Tag, you're it Spencer (again)

For some fans last year, the sky was falling after the news broke that Spencer had been franchised. The back and forth in various threads prompted me to create a post in support of the move. My reasoning ruffled more than a few feathers and it generated a lot of insightful responses both for and against the move. So here we are again, facing another off-season and the question of what to do with Spencer. Once again, franchising him would be my choice. I'm not a huge fan of the funds it would take to do this again when you consider it's even more the second time around. However, if we're capable of restructuring our cap to fit him in long term, we should be able to squeeze him in under the tag. So why do I think franchising him is the best choice? Options...

First off, if we slap the tag on him, he's not guaranteed that money unless he signs the deal. I don't know many people (actually anyone) who believe he'll rush to the table with pen in hand. He, like all players, wants a long-term deal that will provide him with financial security now and in the future. This should allow us plenty of time to shop him. He has always been considered a very solid OLB in the NFL and now he's coming off a Pro Bowl season that saw him amass double-digit sacks.

Many of his biggest plays came at the most crucial times and that will not be overlooked by teams searching for a key component to add to their 3-4 defense. It's not out of the question that he could garner a first round offer, but more than likely any offer received would be for a second plus a later round pick(s). Many teams that run a 3-4 or a hybrid defense should be interested. Pittsburgh - will probably lose James Harrison (who's 35 anyway and has lost several steps). Houston - Wade Phillips may (never know) want to talk deal and bring in a proven player he knows. New Orleans - Rob Ryan would definitely want to talk deal since he saw first hand what Spencer is capable of doing and he's trying to turn a 4-3 into a 3-4. San Diego - they're OLBs aren't the highest quality, why wouldn't they want him? Arizona - good defense would get better. Ask yourself, if you were a GM would you be willing to trade for Spencer? All of you wanting to sign him long term should be saying yes.

Just for arguments sake, let's say no team steps forward and coughs up enough to trade for him. All that means is we have him for another year as a starting DE in our new 4-3 alignment. It buys us time to see if guys like Hatcher or Crawford can play the strong-side DE. I'd say draft a DE relatively early and let him develop his first year. If Ware or Spencer get injured, plug him in. If not, he learns and starts in 2014 as Spencer looks for greener pastures.

So, why franchise him instead of signing him long term? Well, I don't know for a fact he can play strong-side DE. He's played end from time to time, but no one can guarantee he's going to perform up to the big money it'll take to bring him back. In recent years, this team has sunk too much money in veterans that flashed greatness. Here's a list that should give everyone pause about signing Spencer long-term. Marion Barber - what the heck happened to him after he was paid? His name haunted the cap after his release. Ken Hamlin - see Marion Barber. Terrance Newman - serviceable for a little while after big contract, but injured every year after signing. His name haunted the cap after his release. Miles Austin - plays good when healthy, but that's not often enough for the money his contract dictates. Jay Ratliff - see Miles Austin. Doug Free - this is what potential-gone-bad looks like. I'm sure I'm forgetting one or two. Can anyone say Spencer wouldn't join this list?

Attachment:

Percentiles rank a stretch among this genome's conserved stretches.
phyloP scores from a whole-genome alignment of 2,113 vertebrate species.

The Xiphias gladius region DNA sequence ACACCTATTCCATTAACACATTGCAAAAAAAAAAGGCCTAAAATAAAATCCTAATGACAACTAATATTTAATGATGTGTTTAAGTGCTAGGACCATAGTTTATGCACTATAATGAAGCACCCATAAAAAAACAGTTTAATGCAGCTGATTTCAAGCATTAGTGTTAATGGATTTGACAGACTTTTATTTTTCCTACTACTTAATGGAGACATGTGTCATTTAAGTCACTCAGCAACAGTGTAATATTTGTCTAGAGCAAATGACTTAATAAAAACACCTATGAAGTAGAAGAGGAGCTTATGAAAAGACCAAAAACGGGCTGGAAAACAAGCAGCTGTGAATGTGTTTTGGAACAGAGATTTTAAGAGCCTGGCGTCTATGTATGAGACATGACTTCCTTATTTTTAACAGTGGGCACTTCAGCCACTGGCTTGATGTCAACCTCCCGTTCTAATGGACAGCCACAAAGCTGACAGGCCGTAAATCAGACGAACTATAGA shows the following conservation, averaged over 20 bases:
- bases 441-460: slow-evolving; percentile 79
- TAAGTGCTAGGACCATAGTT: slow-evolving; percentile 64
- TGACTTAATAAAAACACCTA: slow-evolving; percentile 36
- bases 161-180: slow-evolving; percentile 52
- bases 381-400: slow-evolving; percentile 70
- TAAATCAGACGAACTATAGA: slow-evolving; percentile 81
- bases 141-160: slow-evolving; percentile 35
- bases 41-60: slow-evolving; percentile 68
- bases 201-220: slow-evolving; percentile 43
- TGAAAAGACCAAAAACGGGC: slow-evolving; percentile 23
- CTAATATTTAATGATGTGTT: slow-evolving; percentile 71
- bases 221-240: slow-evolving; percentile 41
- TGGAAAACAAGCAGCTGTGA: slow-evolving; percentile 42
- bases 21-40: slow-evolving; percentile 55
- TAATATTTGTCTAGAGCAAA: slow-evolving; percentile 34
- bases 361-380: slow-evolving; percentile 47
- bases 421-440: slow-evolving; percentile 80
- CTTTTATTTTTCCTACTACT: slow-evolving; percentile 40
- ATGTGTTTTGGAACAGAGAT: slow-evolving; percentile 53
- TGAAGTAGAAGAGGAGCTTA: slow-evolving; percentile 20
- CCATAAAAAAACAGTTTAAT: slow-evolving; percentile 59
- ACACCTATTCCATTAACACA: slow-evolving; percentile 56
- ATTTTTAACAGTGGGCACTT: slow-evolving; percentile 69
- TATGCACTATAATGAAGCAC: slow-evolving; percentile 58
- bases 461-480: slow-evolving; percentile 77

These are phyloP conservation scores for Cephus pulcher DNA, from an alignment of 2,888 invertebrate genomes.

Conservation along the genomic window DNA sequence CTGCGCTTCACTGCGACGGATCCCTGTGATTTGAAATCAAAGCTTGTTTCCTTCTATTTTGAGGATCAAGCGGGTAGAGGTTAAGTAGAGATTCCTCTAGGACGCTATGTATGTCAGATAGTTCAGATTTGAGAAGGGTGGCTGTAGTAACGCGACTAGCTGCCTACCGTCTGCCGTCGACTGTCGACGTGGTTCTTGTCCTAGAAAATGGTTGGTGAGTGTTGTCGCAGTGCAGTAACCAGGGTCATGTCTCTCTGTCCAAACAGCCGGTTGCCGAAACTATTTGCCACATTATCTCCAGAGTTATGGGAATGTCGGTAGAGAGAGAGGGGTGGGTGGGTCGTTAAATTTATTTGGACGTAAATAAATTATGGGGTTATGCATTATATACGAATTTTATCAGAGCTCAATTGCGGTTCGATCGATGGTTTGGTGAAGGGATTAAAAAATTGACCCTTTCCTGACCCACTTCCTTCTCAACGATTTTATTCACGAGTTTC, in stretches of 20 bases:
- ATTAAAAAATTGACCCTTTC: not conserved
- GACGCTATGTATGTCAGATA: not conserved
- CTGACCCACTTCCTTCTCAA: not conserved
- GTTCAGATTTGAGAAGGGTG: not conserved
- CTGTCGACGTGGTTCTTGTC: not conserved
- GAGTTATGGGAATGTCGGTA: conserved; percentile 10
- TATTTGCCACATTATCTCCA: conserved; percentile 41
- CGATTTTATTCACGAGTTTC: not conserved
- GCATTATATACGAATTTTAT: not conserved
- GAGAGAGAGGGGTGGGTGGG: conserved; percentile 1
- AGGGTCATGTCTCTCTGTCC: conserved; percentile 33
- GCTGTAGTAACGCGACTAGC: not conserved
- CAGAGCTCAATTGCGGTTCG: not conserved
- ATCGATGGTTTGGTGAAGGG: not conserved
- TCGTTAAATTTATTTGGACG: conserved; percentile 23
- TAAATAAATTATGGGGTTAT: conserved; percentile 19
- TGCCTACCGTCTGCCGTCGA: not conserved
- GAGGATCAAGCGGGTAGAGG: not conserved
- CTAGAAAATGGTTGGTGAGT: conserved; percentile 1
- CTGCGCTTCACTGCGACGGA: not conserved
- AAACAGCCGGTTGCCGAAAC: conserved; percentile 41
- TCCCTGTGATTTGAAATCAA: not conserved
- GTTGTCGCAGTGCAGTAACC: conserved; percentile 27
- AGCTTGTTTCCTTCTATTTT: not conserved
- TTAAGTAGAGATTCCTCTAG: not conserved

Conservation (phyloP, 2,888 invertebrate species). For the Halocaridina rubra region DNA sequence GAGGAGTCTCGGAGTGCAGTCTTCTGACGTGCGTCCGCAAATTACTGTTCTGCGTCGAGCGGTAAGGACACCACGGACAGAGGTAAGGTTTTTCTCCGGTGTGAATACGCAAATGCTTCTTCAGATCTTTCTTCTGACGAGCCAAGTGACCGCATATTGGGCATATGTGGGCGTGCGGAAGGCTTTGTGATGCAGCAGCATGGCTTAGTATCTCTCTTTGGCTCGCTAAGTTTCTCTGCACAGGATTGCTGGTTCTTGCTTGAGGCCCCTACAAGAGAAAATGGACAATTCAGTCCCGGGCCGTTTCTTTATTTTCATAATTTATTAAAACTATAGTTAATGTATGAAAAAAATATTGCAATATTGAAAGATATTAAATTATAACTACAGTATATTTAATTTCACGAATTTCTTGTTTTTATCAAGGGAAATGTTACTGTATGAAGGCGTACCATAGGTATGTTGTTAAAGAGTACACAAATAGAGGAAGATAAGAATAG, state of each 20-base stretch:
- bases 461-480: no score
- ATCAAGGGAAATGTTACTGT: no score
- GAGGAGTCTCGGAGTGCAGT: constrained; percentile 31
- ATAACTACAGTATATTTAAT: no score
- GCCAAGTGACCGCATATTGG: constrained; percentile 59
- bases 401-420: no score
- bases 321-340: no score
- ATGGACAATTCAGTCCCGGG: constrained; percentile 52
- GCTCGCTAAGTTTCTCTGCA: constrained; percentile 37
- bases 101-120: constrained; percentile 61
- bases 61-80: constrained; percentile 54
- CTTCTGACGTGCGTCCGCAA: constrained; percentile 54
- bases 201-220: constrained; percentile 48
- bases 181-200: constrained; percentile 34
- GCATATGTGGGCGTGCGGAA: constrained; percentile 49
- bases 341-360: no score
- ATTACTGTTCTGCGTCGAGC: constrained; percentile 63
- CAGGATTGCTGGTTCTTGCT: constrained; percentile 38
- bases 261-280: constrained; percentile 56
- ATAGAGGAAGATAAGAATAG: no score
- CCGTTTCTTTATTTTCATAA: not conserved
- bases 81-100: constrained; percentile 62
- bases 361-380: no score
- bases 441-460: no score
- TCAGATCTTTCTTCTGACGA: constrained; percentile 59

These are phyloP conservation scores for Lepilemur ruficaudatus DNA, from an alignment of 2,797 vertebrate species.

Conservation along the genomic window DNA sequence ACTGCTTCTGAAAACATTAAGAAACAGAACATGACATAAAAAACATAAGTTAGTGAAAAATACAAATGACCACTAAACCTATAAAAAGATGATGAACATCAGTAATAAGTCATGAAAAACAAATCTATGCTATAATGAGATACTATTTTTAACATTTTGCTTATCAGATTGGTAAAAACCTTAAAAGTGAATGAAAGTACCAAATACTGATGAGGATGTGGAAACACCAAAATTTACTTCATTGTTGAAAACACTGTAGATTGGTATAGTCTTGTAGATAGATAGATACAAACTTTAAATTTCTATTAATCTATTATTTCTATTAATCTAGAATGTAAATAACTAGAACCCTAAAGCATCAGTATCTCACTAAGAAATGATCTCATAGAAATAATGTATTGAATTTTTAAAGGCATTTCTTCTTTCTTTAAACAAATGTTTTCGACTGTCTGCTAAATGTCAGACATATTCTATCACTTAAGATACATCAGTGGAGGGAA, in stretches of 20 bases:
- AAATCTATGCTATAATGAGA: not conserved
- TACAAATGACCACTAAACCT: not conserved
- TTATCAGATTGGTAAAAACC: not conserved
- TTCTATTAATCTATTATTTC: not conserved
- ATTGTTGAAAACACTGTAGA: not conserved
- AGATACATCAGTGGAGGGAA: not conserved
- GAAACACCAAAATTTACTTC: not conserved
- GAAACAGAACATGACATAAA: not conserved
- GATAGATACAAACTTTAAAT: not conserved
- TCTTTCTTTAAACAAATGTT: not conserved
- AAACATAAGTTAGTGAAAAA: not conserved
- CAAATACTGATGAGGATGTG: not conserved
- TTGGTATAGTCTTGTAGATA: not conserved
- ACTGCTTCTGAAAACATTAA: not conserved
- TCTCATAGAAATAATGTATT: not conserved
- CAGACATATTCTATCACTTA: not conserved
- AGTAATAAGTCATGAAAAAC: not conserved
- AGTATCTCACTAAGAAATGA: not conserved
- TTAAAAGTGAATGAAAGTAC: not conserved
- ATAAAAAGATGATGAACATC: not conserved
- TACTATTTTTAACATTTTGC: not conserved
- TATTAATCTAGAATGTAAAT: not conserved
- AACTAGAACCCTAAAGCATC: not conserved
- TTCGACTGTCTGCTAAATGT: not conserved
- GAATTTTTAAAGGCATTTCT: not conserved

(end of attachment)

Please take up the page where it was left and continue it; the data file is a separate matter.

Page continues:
I'm also worried about Spencer's durability. He's always been very durable throughout his career, missing only 4 games before 2012 (all four games were in the same year). In 2012 however, there were a few chinks in that armor. He was banged up and had to exit for at least a few plays in several games. He also missed two full games. Is this the start of a decline in durability? Newman, if you remember, was a stalwart on defense during his rookie contract who could always be relied on to play at or near 100% health. That was one of the big reasons the Cowboys felt safe in signing him to a second contract. We all saw how durable he was after the ink dried. Ratliff seemed to suffer a similar fate.

If those reasons aren't enough for some of you, here's one last point. We have a lot of quality young players on this team that will need to be resigned eventually. What happens when a 30-something Spencer is eating up cap space (and probably not performing up to what we'd hope for the money) and Tyron Smith's contract ends? Left tackles demand some major cash and we can't lose him and have another Free manning that all important spot. What about Dez Bryant's contract? Wide receivers make huge money too and if he keeps playing like he did in 2012, we'll need a lot of cap space in order can keep him. How about Sean Lee? Bruce Carter? DeMarco Murray? Morris Claiborne? These guys will be younger than Spencer when they're due a second contract and we'll be doing more reshuffling and cutting just to have a chance of keeping them. When that time comes, do we cut Spencer and acquire future dead money? We're already talking about doing that with Ratliff and Free. We've done that in the past with Barber, Hamlin, Newman, etc. It's time to let players go and clean up the cap so we can take care of younger players that we know fit the system.

So that's my take on it. Let's hear it everyone.

Another user-created commentary provided by a BTB reader.

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